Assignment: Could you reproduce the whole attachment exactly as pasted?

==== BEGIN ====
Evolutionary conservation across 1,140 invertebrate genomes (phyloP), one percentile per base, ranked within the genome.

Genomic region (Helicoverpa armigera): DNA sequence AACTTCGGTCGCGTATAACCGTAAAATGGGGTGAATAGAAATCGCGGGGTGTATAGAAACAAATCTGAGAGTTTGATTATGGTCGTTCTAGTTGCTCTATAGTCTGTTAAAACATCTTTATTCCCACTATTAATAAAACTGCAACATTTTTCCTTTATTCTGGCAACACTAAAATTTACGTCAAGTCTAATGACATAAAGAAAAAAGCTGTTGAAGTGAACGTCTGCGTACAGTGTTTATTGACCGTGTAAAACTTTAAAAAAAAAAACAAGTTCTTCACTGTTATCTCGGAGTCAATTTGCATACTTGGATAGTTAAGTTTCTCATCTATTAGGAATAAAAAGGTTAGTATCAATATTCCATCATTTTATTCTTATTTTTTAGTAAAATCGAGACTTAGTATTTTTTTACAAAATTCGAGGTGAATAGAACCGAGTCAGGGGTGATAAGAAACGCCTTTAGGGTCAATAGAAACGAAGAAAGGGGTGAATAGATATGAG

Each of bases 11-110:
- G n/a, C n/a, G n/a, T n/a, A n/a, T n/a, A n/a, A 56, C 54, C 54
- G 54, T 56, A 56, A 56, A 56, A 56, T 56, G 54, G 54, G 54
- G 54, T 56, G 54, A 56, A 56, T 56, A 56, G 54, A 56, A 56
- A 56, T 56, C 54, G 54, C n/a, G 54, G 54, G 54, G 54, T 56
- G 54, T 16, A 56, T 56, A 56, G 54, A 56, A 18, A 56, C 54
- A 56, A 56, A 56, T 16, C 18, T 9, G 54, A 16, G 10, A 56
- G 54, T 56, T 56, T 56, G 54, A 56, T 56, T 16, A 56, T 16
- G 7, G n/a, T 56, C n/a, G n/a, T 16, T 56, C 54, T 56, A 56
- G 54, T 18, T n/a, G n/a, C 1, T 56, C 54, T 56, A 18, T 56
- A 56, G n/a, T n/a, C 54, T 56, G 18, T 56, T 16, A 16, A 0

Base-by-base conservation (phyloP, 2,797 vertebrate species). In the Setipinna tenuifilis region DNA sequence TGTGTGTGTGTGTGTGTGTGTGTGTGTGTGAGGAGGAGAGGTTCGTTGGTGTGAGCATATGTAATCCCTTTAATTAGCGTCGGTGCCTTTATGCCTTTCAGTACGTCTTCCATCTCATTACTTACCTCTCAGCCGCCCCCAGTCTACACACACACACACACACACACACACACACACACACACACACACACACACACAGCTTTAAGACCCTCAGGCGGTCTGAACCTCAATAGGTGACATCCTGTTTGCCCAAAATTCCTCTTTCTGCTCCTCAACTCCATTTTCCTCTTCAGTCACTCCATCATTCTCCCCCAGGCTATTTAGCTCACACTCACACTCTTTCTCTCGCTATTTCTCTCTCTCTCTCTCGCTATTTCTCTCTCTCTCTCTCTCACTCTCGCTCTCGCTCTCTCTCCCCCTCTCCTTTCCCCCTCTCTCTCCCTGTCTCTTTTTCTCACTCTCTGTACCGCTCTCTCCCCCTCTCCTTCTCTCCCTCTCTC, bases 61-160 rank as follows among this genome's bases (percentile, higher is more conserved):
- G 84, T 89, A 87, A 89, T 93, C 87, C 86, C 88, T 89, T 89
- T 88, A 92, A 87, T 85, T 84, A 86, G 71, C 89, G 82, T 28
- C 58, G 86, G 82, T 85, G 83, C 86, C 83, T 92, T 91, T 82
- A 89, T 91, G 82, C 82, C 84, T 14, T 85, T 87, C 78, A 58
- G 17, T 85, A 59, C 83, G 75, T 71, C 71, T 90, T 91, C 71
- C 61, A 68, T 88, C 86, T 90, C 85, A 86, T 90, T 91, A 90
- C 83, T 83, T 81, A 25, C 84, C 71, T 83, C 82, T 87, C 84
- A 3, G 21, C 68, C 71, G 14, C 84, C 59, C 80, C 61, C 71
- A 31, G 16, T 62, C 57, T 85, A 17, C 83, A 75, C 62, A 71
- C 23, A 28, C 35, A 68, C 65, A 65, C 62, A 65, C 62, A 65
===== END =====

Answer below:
Evolutionary conservation across 1,140 invertebrate genomes (phyloP), one percentile per base, ranked within the genome.

Genomic region (Helicoverpa armigera): DNA sequence AACTTCGGTCGCGTATAACCGTAAAATGGGGTGAATAGAAATCGCGGGGTGTATAGAAACAAATCTGAGAGTTTGATTATGGTCGTTCTAGTTGCTCTATAGTCTGTTAAAACATCTTTATTCCCACTATTAATAAAACTGCAACATTTTTCCTTTATTCTGGCAACACTAAAATTTACGTCAAGTCTAATGACATAAAGAAAAAAGCTGTTGAAGTGAACGTCTGCGTACAGTGTTTATTGACCGTGTAAAACTTTAAAAAAAAAAACAAGTTCTTCACTGTTATCTCGGAGTCAATTTGCATACTTGGATAGTTAAGTTTCTCATCTATTAGGAATAAAAAGGTTAGTATCAATATTCCATCATTTTATTCTTATTTTTTAGTAAAATCGAGACTTAGTATTTTTTTACAAAATTCGAGGTGAATAGAACCGAGTCAGGGGTGATAAGAAACGCCTTTAGGGTCAATAGAAACGAAGAAAGGGGTGAATAGATATGAG

Each of bases 11-110:
- G n/a, C n/a, G n/a, T n/a, A n/a, T n/a, A n/a, A 56, C 54, C 54
- G 54, T 56, A 56, A 56, A 56, A 56, T 56, G 54, G 54, G 54
- G 54, T 56, G 54, A 56, A 56, T 56, A 56, G 54, A 56, A 56
- A 56, T 56, C 54, G 54, C n/a, G 54, G 54, G 54, G 54, T 56
- G 54, T 16, A 56, T 56, A 56, G 54, A 56, A 18, A 56, C 54
- A 56, A 56, A 56, T 16, C 18, T 9, G 54, A 16, G 10, A 56
- G 54, T 56, T 56, T 56, G 54, A 56, T 56, T 16, A 56, T 16
- G 7, G n/a, T 56, C n/a, G n/a, T 16, T 56, C 54, T 56, A 56
- G 54, T 18, T n/a, G n/a, C 1, T 56, C 54, T 56, A 18, T 56
- A 56, G n/a, T n/a, C 54, T 56, G 18, T 56, T 16, A 16, A 0

Base-by-base conservation (phyloP, 2,797 vertebrate species). In the Setipinna tenuifilis region DNA sequence TGTGTGTGTGTGTGTGTGTGTGTGTGTGTGAGGAGGAGAGGTTCGTTGGTGTGAGCATATGTAATCCCTTTAATTAGCGTCGGTGCCTTTATGCCTTTCAGTACGTCTTCCATCTCATTACTTACCTCTCAGCCGCCCCCAGTCTACACACACACACACACACACACACACACACACACACACACACACACACACACAGCTTTAAGACCCTCAGGCGGTCTGAACCTCAATAGGTGACATCCTGTTTGCCCAAAATTCCTCTTTCTGCTCCTCAACTCCATTTTCCTCTTCAGTCACTCCATCATTCTCCCCCAGGCTATTTAGCTCACACTCACACTCTTTCTCTCGCTATTTCTCTCTCTCTCTCTCGCTATTTCTCTCTCTCTCTCTCTCACTCTCGCTCTCGCTCTCTCTCCCCCTCTCCTTTCCCCCTCTCTCTCCCTGTCTCTTTTTCTCACTCTCTGTACCGCTCTCTCCCCCTCTCCTTCTCTCCCTCTCTC, bases 61-160 rank as follows among this genome's bases (percentile, higher is more conserved):
- G 84, T 89, A 87, A 89, T 93, C 87, C 86, C 88, T 89, T 89
- T 88, A 92, A 87, T 85, T 84, A 86, G 71, C 89, G 82, T 28
- C 58, G 86, G 82, T 85, G 83, C 86, C 83, T 92, T 91, T 82
- A 89, T 91, G 82, C 82, C 84, T 14, T 85, T 87, C 78, A 58
- G 17, T 85, A 59, C 83, G 75, T 71, C 71, T 90, T 91, C 71
- C 61, A 68, T 88, C 86, T 90, C 85, A 86, T 90, T 91, A 90
- C 83, T 83, T 81, A 25, C 84, C 71, T 83, C 82, T 87, C 84
- A 3, G 21, C 68, C 71, G 14, C 84, C 59, C 80, C 61, C 71
- A 31, G 16, T 62, C 57, T 85, A 17, C 83, A 75, C 62, A 71
- C 23, A 28, C 35, A 68, C 65, A 65, C 62, A 65, C 62, A 65